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Isle of Wight’s solar array

Wight Community Energy raises over £5m to bring solar array into community ownership
Isle of Wight’s solar array

Wight Community Energy (WCE) has signed a deal with the Isle of Wight Council that will bring the community energy organisation’s funds to over £5 million, enough to bring a 3.95MWp solar array into community ownership.

The additional £1.7 million of funding adds to a £2.88 million loan from Close Brothers Bank and over £460,000 in crowdfunded investments from the community.

WCE’s share scheme – which projects annual returns of up to 7% – is still open for private investors through Ethex, the ethical fundraising platform.

The funding from the council takes the total raised to 93% of the project’s target, with the community energy organisation now embarking on its final push for investment in the solar array.

The project

WCE forecasts £2.4m will be generated for its social benefit fund over the project’s 20-year running life, financing carbon reduction, energy efficiency and fuel poverty reduction programmes on the island.

‘We’re delighted the council has joined over 100 private investors, which includes the Footprint Trust sustainability charity, to help bring this array into community ownership. By doing this, it helps bring investment into the community and fund much-needed initiatives that help our most needy.’

Chairman of WCE

The 3.95MW array, which is already built at Homestead Farm to the north of Newbridge, will generate 4.68MWh of renewable power each year – enough to support over 1,300 typical homes.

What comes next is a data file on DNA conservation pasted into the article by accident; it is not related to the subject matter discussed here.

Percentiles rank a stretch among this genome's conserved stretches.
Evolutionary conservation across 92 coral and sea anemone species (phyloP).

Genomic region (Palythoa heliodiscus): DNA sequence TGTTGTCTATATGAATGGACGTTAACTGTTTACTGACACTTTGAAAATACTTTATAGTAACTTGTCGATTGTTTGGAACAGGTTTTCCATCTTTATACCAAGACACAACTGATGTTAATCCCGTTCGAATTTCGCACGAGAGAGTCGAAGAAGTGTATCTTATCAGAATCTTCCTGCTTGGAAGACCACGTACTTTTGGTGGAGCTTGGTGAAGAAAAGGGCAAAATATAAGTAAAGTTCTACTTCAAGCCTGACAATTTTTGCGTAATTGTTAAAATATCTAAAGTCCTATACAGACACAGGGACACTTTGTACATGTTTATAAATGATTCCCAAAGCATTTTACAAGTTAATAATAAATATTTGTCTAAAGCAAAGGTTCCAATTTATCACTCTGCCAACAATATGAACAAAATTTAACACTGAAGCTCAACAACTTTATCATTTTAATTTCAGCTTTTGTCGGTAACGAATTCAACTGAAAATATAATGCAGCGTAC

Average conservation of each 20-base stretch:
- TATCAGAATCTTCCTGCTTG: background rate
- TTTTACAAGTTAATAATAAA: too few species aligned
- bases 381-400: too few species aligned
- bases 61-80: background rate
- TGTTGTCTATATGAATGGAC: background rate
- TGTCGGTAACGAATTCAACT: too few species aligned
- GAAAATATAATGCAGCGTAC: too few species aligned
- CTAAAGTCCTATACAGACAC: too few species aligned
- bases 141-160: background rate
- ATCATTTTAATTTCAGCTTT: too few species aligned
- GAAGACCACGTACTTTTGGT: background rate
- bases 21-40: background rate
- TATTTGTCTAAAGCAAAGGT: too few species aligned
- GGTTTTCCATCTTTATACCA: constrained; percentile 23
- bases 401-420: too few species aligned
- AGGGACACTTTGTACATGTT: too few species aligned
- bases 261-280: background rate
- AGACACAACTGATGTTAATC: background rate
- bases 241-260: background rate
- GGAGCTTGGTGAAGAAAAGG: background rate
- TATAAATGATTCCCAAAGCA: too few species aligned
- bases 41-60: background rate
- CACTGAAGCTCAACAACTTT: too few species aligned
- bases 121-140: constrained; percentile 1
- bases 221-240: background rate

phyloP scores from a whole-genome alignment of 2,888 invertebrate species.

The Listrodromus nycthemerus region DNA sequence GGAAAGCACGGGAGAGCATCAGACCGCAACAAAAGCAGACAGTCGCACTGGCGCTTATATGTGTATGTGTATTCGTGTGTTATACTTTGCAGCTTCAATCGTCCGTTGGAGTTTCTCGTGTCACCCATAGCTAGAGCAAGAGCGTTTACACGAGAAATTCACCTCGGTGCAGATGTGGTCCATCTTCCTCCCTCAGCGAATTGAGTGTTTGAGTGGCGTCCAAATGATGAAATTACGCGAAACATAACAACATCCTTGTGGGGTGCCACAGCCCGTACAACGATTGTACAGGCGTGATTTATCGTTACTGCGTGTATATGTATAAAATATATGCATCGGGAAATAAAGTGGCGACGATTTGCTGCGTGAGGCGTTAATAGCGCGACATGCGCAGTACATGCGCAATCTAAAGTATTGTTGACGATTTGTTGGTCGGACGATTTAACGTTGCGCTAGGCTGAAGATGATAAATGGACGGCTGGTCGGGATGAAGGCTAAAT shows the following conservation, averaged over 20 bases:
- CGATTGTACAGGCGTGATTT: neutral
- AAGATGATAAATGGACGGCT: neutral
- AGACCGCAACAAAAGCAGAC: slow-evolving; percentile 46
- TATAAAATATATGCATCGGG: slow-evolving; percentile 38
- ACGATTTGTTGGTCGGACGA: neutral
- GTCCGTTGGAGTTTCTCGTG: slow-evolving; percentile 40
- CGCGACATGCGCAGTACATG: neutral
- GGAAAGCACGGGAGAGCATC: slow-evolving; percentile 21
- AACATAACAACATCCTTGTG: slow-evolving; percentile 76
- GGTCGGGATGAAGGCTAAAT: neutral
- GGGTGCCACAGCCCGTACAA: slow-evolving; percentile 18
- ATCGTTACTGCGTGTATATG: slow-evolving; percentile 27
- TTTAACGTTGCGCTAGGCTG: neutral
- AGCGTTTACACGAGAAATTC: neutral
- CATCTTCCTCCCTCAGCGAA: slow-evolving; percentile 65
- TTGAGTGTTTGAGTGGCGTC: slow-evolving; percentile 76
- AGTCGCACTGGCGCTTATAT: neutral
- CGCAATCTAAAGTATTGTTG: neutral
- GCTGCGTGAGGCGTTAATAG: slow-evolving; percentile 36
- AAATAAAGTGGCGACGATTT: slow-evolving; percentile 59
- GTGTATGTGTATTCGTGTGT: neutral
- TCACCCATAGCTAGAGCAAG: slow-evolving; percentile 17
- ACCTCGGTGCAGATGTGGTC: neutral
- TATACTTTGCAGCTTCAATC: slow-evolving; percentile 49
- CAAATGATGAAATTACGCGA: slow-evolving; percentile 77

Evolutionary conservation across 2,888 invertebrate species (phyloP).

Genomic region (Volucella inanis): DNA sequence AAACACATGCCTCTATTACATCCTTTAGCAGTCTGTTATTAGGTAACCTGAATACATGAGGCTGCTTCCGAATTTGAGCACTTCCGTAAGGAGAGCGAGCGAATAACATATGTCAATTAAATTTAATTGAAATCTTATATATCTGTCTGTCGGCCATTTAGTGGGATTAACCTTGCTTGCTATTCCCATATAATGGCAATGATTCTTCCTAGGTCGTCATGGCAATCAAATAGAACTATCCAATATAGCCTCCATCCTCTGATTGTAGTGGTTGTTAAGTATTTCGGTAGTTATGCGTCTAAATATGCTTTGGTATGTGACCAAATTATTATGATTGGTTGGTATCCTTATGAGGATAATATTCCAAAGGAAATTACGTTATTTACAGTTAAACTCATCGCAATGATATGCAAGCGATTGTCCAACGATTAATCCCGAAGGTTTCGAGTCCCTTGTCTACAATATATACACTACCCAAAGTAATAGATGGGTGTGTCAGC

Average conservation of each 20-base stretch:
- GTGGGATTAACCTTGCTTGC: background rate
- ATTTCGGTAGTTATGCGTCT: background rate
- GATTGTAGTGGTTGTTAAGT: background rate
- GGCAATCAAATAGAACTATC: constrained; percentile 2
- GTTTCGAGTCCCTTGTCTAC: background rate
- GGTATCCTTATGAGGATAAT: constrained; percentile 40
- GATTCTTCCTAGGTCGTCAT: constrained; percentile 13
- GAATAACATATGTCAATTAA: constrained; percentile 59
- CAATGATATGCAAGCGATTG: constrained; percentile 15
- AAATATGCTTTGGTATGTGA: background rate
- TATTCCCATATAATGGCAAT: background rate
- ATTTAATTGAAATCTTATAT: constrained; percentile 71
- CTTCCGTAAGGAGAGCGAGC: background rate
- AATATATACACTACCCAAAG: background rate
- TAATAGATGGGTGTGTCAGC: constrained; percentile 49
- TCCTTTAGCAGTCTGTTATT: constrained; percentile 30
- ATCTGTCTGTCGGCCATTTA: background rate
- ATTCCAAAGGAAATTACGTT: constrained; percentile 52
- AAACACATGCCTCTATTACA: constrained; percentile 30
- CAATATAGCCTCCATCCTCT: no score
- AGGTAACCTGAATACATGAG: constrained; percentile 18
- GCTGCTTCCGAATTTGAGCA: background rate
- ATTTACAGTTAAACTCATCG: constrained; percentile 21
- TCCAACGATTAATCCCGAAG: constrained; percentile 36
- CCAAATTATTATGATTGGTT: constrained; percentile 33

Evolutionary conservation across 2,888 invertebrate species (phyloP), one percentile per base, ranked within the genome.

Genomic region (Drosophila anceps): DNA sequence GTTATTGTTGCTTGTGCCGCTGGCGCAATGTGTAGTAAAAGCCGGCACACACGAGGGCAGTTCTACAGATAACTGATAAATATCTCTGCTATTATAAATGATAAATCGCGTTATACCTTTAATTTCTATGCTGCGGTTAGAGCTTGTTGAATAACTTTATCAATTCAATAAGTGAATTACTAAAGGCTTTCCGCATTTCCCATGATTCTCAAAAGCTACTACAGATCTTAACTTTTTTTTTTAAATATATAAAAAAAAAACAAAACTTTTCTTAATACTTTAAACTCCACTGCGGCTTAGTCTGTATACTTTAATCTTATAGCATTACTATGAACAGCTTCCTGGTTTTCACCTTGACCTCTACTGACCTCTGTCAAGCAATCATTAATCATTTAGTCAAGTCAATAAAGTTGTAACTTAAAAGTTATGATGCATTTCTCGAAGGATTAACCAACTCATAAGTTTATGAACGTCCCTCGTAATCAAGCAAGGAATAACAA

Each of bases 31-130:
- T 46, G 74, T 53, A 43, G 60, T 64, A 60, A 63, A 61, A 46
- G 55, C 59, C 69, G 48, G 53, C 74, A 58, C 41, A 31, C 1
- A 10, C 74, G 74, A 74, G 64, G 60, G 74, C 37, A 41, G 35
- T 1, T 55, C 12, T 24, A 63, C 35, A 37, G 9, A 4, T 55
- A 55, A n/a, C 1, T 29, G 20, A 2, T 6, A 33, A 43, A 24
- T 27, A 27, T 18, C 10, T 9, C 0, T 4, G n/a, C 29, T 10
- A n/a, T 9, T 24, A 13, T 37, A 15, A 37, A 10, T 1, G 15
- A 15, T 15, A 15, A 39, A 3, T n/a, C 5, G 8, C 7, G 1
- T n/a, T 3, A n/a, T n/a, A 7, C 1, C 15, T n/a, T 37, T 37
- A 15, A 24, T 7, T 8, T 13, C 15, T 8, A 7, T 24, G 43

The site’s income through the Feed in Tariff is fixed for 20 years and not affected by recent government moves to reduce tariffs. The income from the sale of electricity is then used to pay interest on members’ shares, with a target of up to a 7% return, and to fund the community benefit scheme.

Council investment

The council’s executive member for economic sustainability, Councillor Ian Stephens, said the funding demonstrates the council’s commitment to the environment and renewable energy on the island. The council will receive a £204,000 return plus its original investment after two years.

‘We view it as an excellent investment for the Island – and it has been funded as a growth project from our capital receipts, with the support of the council’s Scrutiny Committee, Executive and Full Council.’

Isle of Wight Council’s executive member for economic sustainability

Breaking the £5 million barrier puts WCE into its final funding push, with the offer set to end on 30 June.

Click here to find out more about the Homestead Farm community energy project.

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